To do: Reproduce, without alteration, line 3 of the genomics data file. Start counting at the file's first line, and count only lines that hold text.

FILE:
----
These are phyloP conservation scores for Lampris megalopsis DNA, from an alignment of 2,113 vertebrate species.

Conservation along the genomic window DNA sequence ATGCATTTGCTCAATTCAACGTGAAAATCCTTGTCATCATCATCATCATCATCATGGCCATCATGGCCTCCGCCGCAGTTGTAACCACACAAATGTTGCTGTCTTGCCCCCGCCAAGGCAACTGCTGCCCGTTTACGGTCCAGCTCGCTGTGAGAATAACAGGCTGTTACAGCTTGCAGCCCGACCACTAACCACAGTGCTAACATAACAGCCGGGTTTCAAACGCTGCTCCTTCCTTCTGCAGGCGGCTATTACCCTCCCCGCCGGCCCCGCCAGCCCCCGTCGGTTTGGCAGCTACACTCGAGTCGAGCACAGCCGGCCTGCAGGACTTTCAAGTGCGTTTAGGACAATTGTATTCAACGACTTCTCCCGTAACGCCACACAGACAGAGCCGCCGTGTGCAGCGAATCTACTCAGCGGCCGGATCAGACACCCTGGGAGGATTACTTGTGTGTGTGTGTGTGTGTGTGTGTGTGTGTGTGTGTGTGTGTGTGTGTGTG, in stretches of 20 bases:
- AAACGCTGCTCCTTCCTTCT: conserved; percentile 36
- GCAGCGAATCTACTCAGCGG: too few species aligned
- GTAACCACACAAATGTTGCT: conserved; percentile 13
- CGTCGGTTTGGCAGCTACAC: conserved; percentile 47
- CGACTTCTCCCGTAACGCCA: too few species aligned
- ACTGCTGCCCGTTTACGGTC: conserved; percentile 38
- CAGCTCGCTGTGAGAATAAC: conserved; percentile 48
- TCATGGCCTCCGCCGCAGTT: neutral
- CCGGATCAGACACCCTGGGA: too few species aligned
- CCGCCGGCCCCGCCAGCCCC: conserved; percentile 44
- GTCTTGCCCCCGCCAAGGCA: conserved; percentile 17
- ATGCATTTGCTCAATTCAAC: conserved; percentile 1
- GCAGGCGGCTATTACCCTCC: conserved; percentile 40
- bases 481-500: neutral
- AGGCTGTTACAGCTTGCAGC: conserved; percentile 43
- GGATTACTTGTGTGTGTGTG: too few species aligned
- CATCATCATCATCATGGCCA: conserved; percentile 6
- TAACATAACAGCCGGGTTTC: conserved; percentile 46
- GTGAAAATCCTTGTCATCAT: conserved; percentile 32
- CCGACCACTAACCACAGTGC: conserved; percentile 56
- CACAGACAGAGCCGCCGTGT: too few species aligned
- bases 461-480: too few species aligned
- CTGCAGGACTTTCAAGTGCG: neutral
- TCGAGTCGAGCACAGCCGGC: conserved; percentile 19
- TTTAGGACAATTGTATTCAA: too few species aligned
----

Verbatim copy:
- AAACGCTGCTCCTTCCTTCT: conserved; percentile 36